Do Long-Term Investors Improve Corporate Decision Making?
University of Washington
York University – Schulich School of Business
Virginia Polytechnic Institute & State University
We study the effect of investor horizons on a comprehensive set of corporate decision making. Long-term investors have the means and motive to monitor corporate managers, which generates corporate decisions that are consistent with shareholder value maximization. We find that long-term investors restrain numerous corporate misbehaviors such as earnings management and financial fraud and foster shareholder democracy. They discourage a range of investment and financing activities but encourage payouts. Shareholders benefit through higher stock returns, greater profitability, and lower risk. Firms diversify their operations. We use a popular identification strategy to establish causality of our results.
Do Long-Term Investors Improve Corporate Decision Making? – Introduction
It is well established that managers of publicly traded firms, left to their own devices, tend to maximize their private benefits of control rather than the value of their shareholders’ stake in the firm (Berle and Means (1932) and Jensen and Meckling (1976)). At the same time, imperfectly informed market participants can lead managers to make myopic investment decisions (Stein (1988)). Indeed, most managers admit that they are willing to sacrifice longterm shareholder value for short-term profits (Graham, Harvey, and Rajgopal (2005)). Numerous mechanisms have been proposed to counter this mismanagement problem. One of the most important of these is monitoring by investors with long investment horizons (Drucker (1986), Porter (1992), and Monks and Minow (1995)). By spreading both the costs and benefits of ownership over a long period of time, such investors can be very effective at monitoring managers (Gaspar, Massa, and Matos (2005) and Chen, Harford, and Li (2007)). In this paper, we ask two basic questions. First, do long-term investors in publicly traded firms improve corporate behavior? Second, does their influence on managerial decision making improve returns to shareholders of the firm? To this end, we study a wide swath of corporate behaviors.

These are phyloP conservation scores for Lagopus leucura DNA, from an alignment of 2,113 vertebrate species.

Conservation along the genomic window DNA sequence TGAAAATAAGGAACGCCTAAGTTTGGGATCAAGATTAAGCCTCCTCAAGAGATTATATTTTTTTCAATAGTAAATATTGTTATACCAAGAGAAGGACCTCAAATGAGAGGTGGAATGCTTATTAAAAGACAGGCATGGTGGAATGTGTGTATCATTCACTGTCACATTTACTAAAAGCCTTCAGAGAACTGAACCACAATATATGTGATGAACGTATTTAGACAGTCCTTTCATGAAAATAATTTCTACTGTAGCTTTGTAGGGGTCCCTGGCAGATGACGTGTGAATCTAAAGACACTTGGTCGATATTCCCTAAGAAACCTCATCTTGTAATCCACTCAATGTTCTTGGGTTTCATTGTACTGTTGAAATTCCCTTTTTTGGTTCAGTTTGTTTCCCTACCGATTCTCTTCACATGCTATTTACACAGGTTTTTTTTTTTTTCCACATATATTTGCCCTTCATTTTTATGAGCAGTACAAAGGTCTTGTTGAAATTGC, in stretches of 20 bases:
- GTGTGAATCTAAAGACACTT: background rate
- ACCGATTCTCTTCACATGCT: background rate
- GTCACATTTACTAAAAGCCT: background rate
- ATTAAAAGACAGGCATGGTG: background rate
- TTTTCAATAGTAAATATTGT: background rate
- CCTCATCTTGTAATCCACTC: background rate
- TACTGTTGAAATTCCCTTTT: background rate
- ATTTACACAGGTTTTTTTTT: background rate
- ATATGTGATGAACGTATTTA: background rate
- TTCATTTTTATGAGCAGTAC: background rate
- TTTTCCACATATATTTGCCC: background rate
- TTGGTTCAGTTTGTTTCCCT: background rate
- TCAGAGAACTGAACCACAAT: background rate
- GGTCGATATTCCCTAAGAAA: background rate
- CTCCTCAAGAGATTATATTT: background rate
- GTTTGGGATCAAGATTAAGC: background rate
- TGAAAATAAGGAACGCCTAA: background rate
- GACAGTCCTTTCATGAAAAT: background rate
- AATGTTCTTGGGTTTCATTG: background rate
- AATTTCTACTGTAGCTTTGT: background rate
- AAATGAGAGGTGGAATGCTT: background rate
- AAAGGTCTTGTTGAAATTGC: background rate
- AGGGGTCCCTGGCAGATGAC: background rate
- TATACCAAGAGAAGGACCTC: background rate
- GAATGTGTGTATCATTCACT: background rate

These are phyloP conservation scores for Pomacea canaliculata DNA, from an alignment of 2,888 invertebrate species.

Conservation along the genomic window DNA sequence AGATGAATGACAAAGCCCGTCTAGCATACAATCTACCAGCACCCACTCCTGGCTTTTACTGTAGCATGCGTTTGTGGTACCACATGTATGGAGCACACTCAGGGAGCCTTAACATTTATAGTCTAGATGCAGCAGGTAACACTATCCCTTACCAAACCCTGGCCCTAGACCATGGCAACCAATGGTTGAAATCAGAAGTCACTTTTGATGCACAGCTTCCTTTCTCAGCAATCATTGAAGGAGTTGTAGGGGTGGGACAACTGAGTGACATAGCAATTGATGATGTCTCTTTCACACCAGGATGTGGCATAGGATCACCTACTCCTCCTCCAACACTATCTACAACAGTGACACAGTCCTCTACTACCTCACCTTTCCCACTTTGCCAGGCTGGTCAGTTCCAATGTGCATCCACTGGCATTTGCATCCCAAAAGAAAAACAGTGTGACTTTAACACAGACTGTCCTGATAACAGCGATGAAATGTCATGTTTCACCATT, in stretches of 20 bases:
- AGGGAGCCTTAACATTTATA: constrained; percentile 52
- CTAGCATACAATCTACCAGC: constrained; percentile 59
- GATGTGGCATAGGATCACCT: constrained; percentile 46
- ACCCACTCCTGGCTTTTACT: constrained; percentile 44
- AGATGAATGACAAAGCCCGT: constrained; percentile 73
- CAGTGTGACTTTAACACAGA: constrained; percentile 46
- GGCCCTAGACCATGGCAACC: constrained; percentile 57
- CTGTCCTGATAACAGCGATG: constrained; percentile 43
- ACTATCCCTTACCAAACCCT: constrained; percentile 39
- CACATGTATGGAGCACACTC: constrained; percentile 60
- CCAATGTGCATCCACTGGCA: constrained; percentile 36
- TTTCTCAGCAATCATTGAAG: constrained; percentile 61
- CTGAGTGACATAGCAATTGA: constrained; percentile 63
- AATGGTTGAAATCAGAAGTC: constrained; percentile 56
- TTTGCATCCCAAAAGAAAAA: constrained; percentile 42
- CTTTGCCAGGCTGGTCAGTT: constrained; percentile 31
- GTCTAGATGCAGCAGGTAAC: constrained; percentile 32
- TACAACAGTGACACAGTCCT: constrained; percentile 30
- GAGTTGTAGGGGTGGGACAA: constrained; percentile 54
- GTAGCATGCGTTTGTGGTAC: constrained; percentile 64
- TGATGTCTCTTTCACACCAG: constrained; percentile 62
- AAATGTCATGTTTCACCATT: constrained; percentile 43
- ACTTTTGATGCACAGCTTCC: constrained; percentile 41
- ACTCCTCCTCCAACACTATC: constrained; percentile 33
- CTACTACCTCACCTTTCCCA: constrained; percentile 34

According to theory, if long-term investors exert a positive influence on managers, we should observe a decline in corporate misbehavior (such as financial fraud). We should also observe a rise in shareholder democracy (in the form of shareholder proposals and executive turnover, for instance). However, regarding investment, financing, and payout decisions, the predictions of theory are somewhat less clear (e.g., see Bebchuk and Stole (1993) regarding managerial horizons and corporate investment).
The dominant view in the literature on manager-shareholder conflicts is that poorly monitored managers will destroy shareholder value by overinvesting (Baumol (1959) and Williamson (1964)). This empire building hypothesis has broad empirical support (e.g., Morck, Shleifer, and Vishny (1990) and Gompers, Ishii, and Metrick (2003)). Another view holds that managers will underinvest, under certain conditions, thereby also destroying shareholder value (Holmström (1979) and Grossman and Hart (1983)). This quiet life hypothesis is supported empirically as well (e.g., Bertrand and Mullainathan (2003) and Giroud and Mueller (2010)). We let the data settle this debate about whether managers invest too much or too little.
Our view of financing, like that of Stulz (1990), is that it is determined by management’s investment decisions. In other words, managers that overinvest also raise too much financing, and those that underinvest raise too little. Payouts should follow the opposite pattern to financing, but only if managers mainly pursue a residual payout policy. If instead they accumulate corporate resources in any event, then payouts should be higher with sufficient monitoring by investors. Finally, theory clearly predicts that, on the whole, greater monitoring should increase shareholder value, whether as a result of greater profitability or lower risk.
We test these predictions using a large panel of firm-years comprising an average of roughly three thousand firms annually over close to thirty years. We follow the literature (e.g., Gaspar, Massa, and Matos (2005) and Chen, Harford, and Li (2007)), and we use portfolio turnover to capture the investment horizons of investors and then group investors into short-term or long-term categories based according to their investment horizons.
See full PDF here.